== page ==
31 Terah took his son Abram, his grandson Lot son of Haran, and his daughter-in-law Sarai, the wife of his son Abram, and together they set out from Ur of the Chaldeans to go to Canaan. But when they came to Haran, they settled there.
32 Terah lived 205 years, and he died in Haran.

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Genesis 10

Posted by Urbane Spaceman on January 11, 2008

The Table of Nations

1 This is the account of Shem, Ham and Japheth, Noah’s sons, who themselves had sons after the flood.

A rather dull account at that, get ready for a whole lot of -ites. As it’s so dull I’m just going to put a couple of comments and links for names that I already recognised.

The Japhethites

2 The sons of Japheth: Gomer, Magog, Madai, Javan, Tubal, Meshech and Tiras.
3
The sons of Gomer: Ashkenaz, Riphath and Togarmah.

Gog and Magog I originally heard of as giants.
Askenaz is presumably the descendant of the Ashkenazi Jews, who I first heard of in connection with the high incidence of breast cancer and gene patents.

4 The sons of Javan: Elishah, Tarshish, the Kittim and the Rodanim.
5 (From these the maritime peoples spread out into their territories by their clans within their nations, each with its own language.)

The Hamites

6 The sons of Ham: Cush, Mizraim, Put and Canaan.

Canaan is obvoiusly the father of the Canaanites, who have already been condemned by god simply because Noah couldn’t lay off the booze.

7 The sons of Cush: Seba, Havilah, Sabtah, Raamah and Sabteca. The sons of Raamah: Sheba and Dedan.

Sheba brings to mind the Queen of Sheba who famously tested the wisdom of Solomon.

8 Cush was the father of Nimrod, who grew to be a mighty warrior on the earth.
9 He was a mighty hunter before the LORD; that is why it is said, Like Nimrod, a mighty hunter before the LORD.

So mighty it needed saying twice. Nimrod these days would obviously be associated with the anti-tank missile.

10 The first centres of his kingdom were Babylon, Erech, Akkad and Calneh, in Shinar.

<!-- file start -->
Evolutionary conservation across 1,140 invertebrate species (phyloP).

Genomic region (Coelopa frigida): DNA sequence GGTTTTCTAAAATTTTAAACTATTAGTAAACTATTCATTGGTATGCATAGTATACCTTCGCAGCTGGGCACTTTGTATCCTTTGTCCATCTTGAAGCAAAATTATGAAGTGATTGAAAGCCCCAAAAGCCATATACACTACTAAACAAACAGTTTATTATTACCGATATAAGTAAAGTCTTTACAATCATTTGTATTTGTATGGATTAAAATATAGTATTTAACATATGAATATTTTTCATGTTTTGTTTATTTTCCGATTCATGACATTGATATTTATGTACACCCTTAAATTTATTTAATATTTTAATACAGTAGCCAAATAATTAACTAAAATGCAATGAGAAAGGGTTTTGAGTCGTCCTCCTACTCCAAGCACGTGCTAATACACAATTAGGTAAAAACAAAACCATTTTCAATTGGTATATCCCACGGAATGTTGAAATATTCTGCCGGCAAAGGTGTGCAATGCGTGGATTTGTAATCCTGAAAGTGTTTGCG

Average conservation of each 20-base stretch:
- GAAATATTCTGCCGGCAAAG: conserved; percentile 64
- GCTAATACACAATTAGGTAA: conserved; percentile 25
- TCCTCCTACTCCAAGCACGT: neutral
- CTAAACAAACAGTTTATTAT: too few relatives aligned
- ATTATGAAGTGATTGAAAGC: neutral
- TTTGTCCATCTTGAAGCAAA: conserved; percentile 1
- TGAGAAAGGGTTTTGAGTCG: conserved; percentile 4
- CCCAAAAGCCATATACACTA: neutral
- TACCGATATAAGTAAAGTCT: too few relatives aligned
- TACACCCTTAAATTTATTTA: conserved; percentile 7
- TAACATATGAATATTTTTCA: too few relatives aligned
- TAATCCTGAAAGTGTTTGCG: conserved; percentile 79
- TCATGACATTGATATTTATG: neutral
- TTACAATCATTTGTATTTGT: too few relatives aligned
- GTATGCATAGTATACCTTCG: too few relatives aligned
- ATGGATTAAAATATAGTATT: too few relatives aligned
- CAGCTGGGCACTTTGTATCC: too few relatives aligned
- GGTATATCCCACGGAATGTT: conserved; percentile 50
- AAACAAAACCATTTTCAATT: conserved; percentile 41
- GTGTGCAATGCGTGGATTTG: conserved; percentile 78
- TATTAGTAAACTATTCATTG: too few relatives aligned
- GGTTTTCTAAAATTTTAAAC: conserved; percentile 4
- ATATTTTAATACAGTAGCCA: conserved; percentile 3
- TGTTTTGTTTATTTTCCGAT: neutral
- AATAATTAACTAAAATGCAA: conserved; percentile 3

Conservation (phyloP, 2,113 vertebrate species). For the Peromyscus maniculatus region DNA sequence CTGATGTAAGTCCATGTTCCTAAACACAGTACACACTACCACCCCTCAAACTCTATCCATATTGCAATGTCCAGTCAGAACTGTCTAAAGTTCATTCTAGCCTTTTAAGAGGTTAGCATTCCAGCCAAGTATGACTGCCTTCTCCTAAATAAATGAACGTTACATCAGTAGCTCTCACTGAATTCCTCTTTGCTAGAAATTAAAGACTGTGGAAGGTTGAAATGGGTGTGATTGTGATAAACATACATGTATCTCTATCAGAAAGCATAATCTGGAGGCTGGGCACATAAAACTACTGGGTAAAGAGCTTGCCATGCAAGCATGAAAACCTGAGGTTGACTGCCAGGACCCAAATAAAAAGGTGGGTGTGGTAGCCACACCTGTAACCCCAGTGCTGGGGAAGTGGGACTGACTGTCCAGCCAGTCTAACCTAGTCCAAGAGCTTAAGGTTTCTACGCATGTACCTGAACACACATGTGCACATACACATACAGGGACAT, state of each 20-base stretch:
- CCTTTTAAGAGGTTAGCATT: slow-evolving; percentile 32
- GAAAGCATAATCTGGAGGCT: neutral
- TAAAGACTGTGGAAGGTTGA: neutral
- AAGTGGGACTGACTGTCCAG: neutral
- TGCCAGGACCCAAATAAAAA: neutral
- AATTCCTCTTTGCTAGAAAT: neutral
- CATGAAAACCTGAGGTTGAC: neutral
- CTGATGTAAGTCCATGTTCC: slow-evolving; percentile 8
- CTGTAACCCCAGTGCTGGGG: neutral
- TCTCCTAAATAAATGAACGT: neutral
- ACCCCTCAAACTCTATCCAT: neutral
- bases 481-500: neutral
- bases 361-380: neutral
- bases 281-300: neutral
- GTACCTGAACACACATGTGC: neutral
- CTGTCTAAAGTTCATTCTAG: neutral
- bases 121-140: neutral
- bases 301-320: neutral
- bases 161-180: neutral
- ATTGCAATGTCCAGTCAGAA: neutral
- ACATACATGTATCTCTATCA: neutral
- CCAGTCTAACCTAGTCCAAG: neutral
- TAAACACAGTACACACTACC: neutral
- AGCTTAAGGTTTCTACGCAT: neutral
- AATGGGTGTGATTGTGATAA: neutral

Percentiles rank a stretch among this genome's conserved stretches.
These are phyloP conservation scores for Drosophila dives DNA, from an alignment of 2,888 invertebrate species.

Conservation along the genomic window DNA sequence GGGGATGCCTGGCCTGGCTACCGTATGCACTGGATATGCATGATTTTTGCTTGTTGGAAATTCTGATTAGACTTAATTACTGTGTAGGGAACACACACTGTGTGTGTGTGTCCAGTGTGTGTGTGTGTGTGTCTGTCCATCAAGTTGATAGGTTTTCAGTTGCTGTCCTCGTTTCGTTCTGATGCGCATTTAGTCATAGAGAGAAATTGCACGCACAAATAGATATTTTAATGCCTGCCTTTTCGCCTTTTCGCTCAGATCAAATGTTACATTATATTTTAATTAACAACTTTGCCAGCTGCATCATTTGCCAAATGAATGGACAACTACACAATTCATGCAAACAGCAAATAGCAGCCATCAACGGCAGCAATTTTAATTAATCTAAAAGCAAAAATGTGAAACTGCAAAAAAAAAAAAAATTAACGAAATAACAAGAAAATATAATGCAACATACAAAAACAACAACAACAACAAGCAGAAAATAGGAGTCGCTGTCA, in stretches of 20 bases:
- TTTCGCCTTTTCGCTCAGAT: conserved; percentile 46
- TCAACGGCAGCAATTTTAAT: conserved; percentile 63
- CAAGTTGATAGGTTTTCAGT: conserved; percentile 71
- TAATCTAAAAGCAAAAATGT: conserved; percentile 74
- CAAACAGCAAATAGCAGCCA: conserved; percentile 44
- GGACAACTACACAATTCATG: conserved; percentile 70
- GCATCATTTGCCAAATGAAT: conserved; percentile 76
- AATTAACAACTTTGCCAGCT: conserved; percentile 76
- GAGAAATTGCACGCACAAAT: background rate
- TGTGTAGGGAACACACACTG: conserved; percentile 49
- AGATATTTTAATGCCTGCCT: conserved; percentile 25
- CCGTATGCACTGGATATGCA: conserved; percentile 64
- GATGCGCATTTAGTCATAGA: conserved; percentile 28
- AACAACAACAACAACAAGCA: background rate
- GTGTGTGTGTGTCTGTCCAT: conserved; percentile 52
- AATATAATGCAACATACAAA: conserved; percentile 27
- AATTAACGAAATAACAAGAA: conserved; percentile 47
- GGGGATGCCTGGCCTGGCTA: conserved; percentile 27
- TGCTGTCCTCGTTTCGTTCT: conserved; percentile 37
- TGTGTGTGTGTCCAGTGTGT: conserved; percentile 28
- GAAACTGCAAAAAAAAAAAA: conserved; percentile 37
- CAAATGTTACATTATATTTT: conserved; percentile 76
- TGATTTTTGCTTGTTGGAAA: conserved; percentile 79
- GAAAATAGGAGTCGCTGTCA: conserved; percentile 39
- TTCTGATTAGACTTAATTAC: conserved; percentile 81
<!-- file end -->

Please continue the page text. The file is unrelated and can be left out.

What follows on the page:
Babylon is of course Babel, which we’ll read more about later. It’s also a David Gray song, but the less said about that the better as it’s a fairly insipid piece of drum and bass.

11 From that land he went to Assyria, where he built Nineveh, Rehoboth Ir, Calah

I swear Disney used the name Nineveh in an animated film but IMDB reveals nothing so perhaps I’m losing it. Entirely possible at this point – I’m almost looking forward to getting back to some decent smiting. At least that’s interesting.

As I don’t think I recognise any more names this post ends here and we’ll move on to Genesis 11, which at least has a more interesting opening.

12 and Resen, which is between Nineveh and Calah; that is the great city.
13 Mizraim was the father of the Ludites, Anamites, Lehabites, Naphtuhites,
14 Pathrusites, Casluhites (from whom the Philistines came) and Caphtorites.
15 Canaan was the father of Sidon his firstborn, and of the Hittites,
16 Jebusites, Amorites, Girgashites,
17 Hivites, Arkites, Sinites,
18 Arvadites, Zemarites and Hamathites. Later the Canaanite clans scattered
19 and the borders of Canaan reached from Sidon towards Gerar as far as Gaza, and then towards Sodom, Gomorrah, Admah and Zeboiim, as far as Lasha.
20 These are the sons of Ham by their clans and languages, in their territories and nations.

The Semites

21 Sons were also born to Shem, whose older brother was Japheth; Shem was the ancestor of all the sons of Eber.
22 The sons of Shem: Elam, Asshur, Arphaxad, Lud and Aram.
23 The sons of Aram: Uz, Hul, Gether and Meshech.
24 Arphaxad was the father of Shelah, and Shelah the father of Eber.
25 Two sons were born to Eber: One was named Peleg, because in his time the earth was divided; his brother was named Joktan.
26 Joktan was the father of Almodad, Sheleph, Hazarmaveth, Jerah,
27 Hadoram, Uzal, Diklah,
28 Obal, Abimael, Sheba,
29 Ophir, Havilah and Jobab. All these were sons of Joktan.
30 The region where they lived stretched from Mesha towards Sephar, in the eastern hill country.
31 These are the sons of Shem by their clans and languages, in their territories and nations.
32 These are the clans of Noah’s sons, according to their lines of descent, within their nations. From these the nations spread out over the earth after the flood.